# Joint Optimization of Preventive Maintenance, Spare Parts Inventory and Transportation Options for Systems of Geographically Distributed Assets

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## Abstract

**:**

## 1. Introduction

## 2. Methodology

#### 2.1. Problem Statement

- A central warehouse is the primary source for all new spare parts and plays two roles in the spare part inventory flow—replenishing spare parts for the maintenance centers following a (s, S) replenishment policy [25], or providing spare parts directly to the assets as emergency orders when the maintenance order could not be satisfied from a maintenance center. Infinite inventory levels of spare parts are assumed for the central warehouse.
- A maintenance center fulfills maintenance orders from the nearby assets by shipping new undegraded spare parts to their operating sites. It is assumed to have finite inventory levels of spare parts and any maintenance order that cannot be immediately fulfilled by the maintenance center is serviced via an emergency order to the central warehouse.
- The term asset is used to refer to a machine that can be operated independently to generate revenue. It is assumed that there is a fleet of geographically dispersed assets in the system, labeled ${A}_{1},{A}_{2},\dots ,{A}_{J}$. An asset consists of multiple independent working parts and can only operate properly if all its parts behave properly.
- The term working part is used to refer to a basic unit of an asset. An asset ${A}_{j}$ ($1\le j\le J$) is assumed to be made up of ${K}_{j}$ serially connected parts, labeled ${P}_{j,1},{P}_{j,2},\dots ,{P}_{j,{K}_{j}}$. Degradation process of a part ${P}_{j,k}$ is characterized by a reliability function, ${\mathcal{D}}_{j,k}(\xb7)$, representing the distribution of that part’s usage time to failure. From the point of view of logistics, a working part on an asset corresponds to a certain type of a spare part that needs to be stored in the maintenance center. During a preventive or reactive maintenance intervention, a new spare part should be shipped either from the maintenance center or directly from the central warehouse to replace the degraded working part.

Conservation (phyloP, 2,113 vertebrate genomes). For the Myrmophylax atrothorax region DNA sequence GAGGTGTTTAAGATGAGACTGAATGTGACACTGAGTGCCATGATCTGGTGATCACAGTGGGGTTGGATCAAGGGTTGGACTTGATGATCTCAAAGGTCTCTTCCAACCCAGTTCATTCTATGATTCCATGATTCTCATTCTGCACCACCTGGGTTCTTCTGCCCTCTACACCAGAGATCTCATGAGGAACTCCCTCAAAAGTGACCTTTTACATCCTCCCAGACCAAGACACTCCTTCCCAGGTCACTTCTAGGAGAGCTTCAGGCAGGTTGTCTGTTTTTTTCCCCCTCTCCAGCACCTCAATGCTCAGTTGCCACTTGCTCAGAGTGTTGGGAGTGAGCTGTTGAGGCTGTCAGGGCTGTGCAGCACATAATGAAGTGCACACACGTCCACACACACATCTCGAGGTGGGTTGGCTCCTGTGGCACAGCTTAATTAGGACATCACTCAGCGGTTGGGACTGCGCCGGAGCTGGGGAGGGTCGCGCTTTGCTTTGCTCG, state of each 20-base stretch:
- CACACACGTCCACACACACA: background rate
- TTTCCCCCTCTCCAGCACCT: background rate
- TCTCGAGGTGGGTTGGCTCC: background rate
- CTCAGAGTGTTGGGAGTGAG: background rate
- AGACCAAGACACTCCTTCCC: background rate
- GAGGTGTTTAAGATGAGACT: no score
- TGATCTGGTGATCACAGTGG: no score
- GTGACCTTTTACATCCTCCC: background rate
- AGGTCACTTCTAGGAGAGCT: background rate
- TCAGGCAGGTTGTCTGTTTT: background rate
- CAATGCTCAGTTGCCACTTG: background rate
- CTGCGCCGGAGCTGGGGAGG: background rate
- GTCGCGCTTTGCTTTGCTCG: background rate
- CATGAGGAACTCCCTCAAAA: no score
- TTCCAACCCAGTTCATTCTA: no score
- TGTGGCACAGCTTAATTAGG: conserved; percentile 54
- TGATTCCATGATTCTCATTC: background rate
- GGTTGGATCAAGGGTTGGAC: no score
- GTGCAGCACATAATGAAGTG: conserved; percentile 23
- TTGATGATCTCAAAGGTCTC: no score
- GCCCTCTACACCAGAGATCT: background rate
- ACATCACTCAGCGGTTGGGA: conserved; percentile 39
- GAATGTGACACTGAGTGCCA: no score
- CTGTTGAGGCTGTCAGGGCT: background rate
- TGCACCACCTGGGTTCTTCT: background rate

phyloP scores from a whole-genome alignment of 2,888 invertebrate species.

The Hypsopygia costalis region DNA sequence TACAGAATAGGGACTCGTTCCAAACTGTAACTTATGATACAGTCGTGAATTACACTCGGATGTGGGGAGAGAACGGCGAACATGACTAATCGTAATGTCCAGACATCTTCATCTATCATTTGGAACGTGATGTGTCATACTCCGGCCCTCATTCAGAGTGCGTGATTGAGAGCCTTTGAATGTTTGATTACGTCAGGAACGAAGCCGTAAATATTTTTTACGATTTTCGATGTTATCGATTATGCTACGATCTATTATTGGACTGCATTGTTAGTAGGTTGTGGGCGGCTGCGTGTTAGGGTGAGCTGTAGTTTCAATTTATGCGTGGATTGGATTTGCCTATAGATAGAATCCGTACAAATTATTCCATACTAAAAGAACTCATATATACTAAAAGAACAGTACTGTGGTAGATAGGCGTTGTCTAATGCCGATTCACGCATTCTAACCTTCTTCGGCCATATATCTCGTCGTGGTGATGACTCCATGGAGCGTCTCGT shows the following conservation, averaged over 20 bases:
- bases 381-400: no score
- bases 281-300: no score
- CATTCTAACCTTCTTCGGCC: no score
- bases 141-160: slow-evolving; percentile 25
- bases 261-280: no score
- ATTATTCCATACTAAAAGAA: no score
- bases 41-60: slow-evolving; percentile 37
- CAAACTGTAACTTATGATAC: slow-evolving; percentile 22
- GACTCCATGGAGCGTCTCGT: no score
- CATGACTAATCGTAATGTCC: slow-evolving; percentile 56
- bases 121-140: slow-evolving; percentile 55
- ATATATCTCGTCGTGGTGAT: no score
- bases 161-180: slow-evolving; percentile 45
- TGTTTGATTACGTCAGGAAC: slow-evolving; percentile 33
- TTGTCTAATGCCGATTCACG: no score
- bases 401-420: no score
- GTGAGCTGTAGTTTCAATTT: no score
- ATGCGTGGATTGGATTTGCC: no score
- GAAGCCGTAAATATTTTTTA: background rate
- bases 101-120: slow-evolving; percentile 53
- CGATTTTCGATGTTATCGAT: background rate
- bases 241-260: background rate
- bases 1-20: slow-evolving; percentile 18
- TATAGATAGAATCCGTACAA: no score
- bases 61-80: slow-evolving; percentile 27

**Transportation**consists of shipping the ordered spare part to the asset ${A}_{j}$ from the maintenance center as a normal order, or from the central warehouse as an emergency order, with the lead times following the distributions $\mathcal{M}{\mathcal{T}}_{j}(\xb7)$ and $\mathcal{C}{\mathcal{T}}_{j}(\xb7)$, respectively.

- Lead time from the maintenance center to ${A}_{j}$ following the distribution $\mathcal{M}{\mathcal{T}}_{j}\left(\left(1+{u}_{j}\right)\ast t\right)$.
- Lead time from the central warehouse to ${A}_{j}$ following the distribution $\mathcal{C}{\mathcal{T}}_{j}\left(\left(1+{u}_{j}\right)\ast t\right)$.
- Expedited shipping cost to accelerate an RM delivery to the asset ${A}_{j}$ given by ${T}_{j}\ast {u}_{j}$.

**Execution**is essentially the process in which the target part on the asset is replaced with the newly delivered spare part, resulting in a maintenance intervention. The times needed to execute maintenance interventions will be referred to as repair times.

- Usage to failure of the part ${P}_{j,k}$ after PM following the distribution ${\mathcal{D}}_{j,k}\left(\frac{t}{\left(1-\alpha \right){v}_{j}+\alpha}\right)$.
- PM cost per order on the part ${P}_{j,k}$ given by ${M}_{j,k}\left({v}_{j}\right)={M}_{j,k}^{fix}+{M}_{j,k}^{add}\ast {v}_{j}$.
- PM repair time on the part ${P}_{j,k}$ given by $R{T}_{j,k}\left({v}_{j}\right)=R{T}_{j,k}^{fix}+R{T}_{j,k}^{add}\ast {v}_{j}$.

#### 2.2. Stochastic Optimization Formulation

## 3. Simulation-Based Optimization Approach

- Selection operator: A pair of parent solutions, namely $\left({X}^{\alpha},{Y}^{\alpha},{Z}^{\alpha},{U}^{\alpha},{V}^{\alpha}\right)$ and $\left({X}^{\beta},{Y}^{\beta},{Z}^{\beta},{U}^{\beta},{V}^{\beta}\right)$, are chosen from the current generation $g$ to mate and produce offspring candidate solutions for the next generation $g+1$, with a probability of selection being proportional to their fitness (in the GA literature, this is also known as fitness proportionate selection) [26].